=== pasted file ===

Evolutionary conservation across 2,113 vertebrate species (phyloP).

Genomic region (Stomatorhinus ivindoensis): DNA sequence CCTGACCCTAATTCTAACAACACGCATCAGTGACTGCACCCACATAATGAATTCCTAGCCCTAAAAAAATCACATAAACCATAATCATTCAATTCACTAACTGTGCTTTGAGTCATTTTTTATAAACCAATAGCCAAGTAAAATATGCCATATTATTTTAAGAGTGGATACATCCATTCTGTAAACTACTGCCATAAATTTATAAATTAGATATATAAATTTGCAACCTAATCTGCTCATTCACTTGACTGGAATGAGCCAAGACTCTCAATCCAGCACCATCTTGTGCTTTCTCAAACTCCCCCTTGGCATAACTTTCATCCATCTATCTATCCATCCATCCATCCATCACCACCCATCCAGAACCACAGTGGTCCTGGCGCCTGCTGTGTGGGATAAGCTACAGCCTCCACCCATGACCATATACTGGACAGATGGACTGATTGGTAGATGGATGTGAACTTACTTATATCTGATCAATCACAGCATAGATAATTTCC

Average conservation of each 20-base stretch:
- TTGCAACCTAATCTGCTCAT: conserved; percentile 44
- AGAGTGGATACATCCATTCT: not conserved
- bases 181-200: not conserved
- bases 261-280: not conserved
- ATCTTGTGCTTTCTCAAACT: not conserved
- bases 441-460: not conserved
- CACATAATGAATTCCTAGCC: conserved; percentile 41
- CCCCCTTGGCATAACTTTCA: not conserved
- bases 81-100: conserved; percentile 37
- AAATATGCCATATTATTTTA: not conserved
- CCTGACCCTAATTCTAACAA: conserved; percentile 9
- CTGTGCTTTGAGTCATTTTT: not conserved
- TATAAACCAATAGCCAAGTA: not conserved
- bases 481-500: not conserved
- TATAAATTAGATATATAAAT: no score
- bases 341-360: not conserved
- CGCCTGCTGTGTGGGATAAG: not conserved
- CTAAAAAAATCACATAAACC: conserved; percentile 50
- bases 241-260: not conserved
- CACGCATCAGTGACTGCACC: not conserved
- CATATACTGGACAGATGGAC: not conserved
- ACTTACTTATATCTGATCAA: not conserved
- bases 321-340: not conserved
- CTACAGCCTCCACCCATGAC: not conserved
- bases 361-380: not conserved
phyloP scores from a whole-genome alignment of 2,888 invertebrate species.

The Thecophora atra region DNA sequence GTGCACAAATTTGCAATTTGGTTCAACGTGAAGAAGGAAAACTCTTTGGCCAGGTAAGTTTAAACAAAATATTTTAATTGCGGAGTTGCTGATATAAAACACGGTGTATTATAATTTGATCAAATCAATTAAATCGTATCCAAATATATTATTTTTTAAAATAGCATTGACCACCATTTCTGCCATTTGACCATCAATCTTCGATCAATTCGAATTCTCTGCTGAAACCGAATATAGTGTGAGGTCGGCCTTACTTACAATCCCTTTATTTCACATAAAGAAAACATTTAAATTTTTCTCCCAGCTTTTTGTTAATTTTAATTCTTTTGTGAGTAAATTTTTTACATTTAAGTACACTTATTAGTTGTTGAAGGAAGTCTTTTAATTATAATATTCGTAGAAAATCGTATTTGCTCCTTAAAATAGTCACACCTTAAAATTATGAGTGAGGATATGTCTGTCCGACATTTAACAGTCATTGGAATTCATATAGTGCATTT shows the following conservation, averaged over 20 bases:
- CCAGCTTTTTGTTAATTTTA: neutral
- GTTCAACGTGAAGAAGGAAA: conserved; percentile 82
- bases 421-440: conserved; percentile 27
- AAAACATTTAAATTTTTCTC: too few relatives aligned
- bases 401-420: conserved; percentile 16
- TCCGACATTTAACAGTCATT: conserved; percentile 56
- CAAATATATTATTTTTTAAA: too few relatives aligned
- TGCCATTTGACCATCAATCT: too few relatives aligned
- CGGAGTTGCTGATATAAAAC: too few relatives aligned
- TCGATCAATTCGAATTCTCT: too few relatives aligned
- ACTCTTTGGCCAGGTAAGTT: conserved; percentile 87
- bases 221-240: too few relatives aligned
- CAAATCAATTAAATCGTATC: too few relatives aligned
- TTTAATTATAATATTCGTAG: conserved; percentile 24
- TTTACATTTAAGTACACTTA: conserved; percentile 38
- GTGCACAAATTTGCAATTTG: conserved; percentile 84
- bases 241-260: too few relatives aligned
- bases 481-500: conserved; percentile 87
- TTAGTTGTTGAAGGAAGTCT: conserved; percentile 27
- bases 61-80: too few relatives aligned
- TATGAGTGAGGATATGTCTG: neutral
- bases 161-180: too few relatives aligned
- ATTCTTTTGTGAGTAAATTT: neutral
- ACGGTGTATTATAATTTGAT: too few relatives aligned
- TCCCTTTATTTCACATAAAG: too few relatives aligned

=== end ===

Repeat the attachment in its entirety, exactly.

Evolutionary conservation across 2,113 vertebrate species (phyloP).

Genomic region (Stomatorhinus ivindoensis): DNA sequence CCTGACCCTAATTCTAACAACACGCATCAGTGACTGCACCCACATAATGAATTCCTAGCCCTAAAAAAATCACATAAACCATAATCATTCAATTCACTAACTGTGCTTTGAGTCATTTTTTATAAACCAATAGCCAAGTAAAATATGCCATATTATTTTAAGAGTGGATACATCCATTCTGTAAACTACTGCCATAAATTTATAAATTAGATATATAAATTTGCAACCTAATCTGCTCATTCACTTGACTGGAATGAGCCAAGACTCTCAATCCAGCACCATCTTGTGCTTTCTCAAACTCCCCCTTGGCATAACTTTCATCCATCTATCTATCCATCCATCCATCCATCACCACCCATCCAGAACCACAGTGGTCCTGGCGCCTGCTGTGTGGGATAAGCTACAGCCTCCACCCATGACCATATACTGGACAGATGGACTGATTGGTAGATGGATGTGAACTTACTTATATCTGATCAATCACAGCATAGATAATTTCC

Average conservation of each 20-base stretch:
- TTGCAACCTAATCTGCTCAT: conserved; percentile 44
- AGAGTGGATACATCCATTCT: not conserved
- bases 181-200: not conserved
- bases 261-280: not conserved
- ATCTTGTGCTTTCTCAAACT: not conserved
- bases 441-460: not conserved
- CACATAATGAATTCCTAGCC: conserved; percentile 41
- CCCCCTTGGCATAACTTTCA: not conserved
- bases 81-100: conserved; percentile 37
- AAATATGCCATATTATTTTA: not conserved
- CCTGACCCTAATTCTAACAA: conserved; percentile 9
- CTGTGCTTTGAGTCATTTTT: not conserved
- TATAAACCAATAGCCAAGTA: not conserved
- bases 481-500: not conserved
- TATAAATTAGATATATAAAT: no score
- bases 341-360: not conserved
- CGCCTGCTGTGTGGGATAAG: not conserved
- CTAAAAAAATCACATAAACC: conserved; percentile 50
- bases 241-260: not conserved
- CACGCATCAGTGACTGCACC: not conserved
- CATATACTGGACAGATGGAC: not conserved
- ACTTACTTATATCTGATCAA: not conserved
- bases 321-340: not conserved
- CTACAGCCTCCACCCATGAC: not conserved
- bases 361-380: not conserved
phyloP scores from a whole-genome alignment of 2,888 invertebrate species.

The Thecophora atra region DNA sequence GTGCACAAATTTGCAATTTGGTTCAACGTGAAGAAGGAAAACTCTTTGGCCAGGTAAGTTTAAACAAAATATTTTAATTGCGGAGTTGCTGATATAAAACACGGTGTATTATAATTTGATCAAATCAATTAAATCGTATCCAAATATATTATTTTTTAAAATAGCATTGACCACCATTTCTGCCATTTGACCATCAATCTTCGATCAATTCGAATTCTCTGCTGAAACCGAATATAGTGTGAGGTCGGCCTTACTTACAATCCCTTTATTTCACATAAAGAAAACATTTAAATTTTTCTCCCAGCTTTTTGTTAATTTTAATTCTTTTGTGAGTAAATTTTTTACATTTAAGTACACTTATTAGTTGTTGAAGGAAGTCTTTTAATTATAATATTCGTAGAAAATCGTATTTGCTCCTTAAAATAGTCACACCTTAAAATTATGAGTGAGGATATGTCTGTCCGACATTTAACAGTCATTGGAATTCATATAGTGCATTT shows the following conservation, averaged over 20 bases:
- CCAGCTTTTTGTTAATTTTA: neutral
- GTTCAACGTGAAGAAGGAAA: conserved; percentile 82
- bases 421-440: conserved; percentile 27
- AAAACATTTAAATTTTTCTC: too few relatives aligned
- bases 401-420: conserved; percentile 16
- TCCGACATTTAACAGTCATT: conserved; percentile 56
- CAAATATATTATTTTTTAAA: too few relatives aligned
- TGCCATTTGACCATCAATCT: too few relatives aligned
- CGGAGTTGCTGATATAAAAC: too few relatives aligned
- TCGATCAATTCGAATTCTCT: too few relatives aligned
- ACTCTTTGGCCAGGTAAGTT: conserved; percentile 87
- bases 221-240: too few relatives aligned
- CAAATCAATTAAATCGTATC: too few relatives aligned
- TTTAATTATAATATTCGTAG: conserved; percentile 24
- TTTACATTTAAGTACACTTA: conserved; percentile 38
- GTGCACAAATTTGCAATTTG: conserved; percentile 84
- bases 241-260: too few relatives aligned
- bases 481-500: conserved; percentile 87
- TTAGTTGTTGAAGGAAGTCT: conserved; percentile 27
- bases 61-80: too few relatives aligned
- TATGAGTGAGGATATGTCTG: neutral
- bases 161-180: too few relatives aligned
- ATTCTTTTGTGAGTAAATTT: neutral
- ACGGTGTATTATAATTTGAT: too few relatives aligned
- TCCCTTTATTTCACATAAAG: too few relatives aligned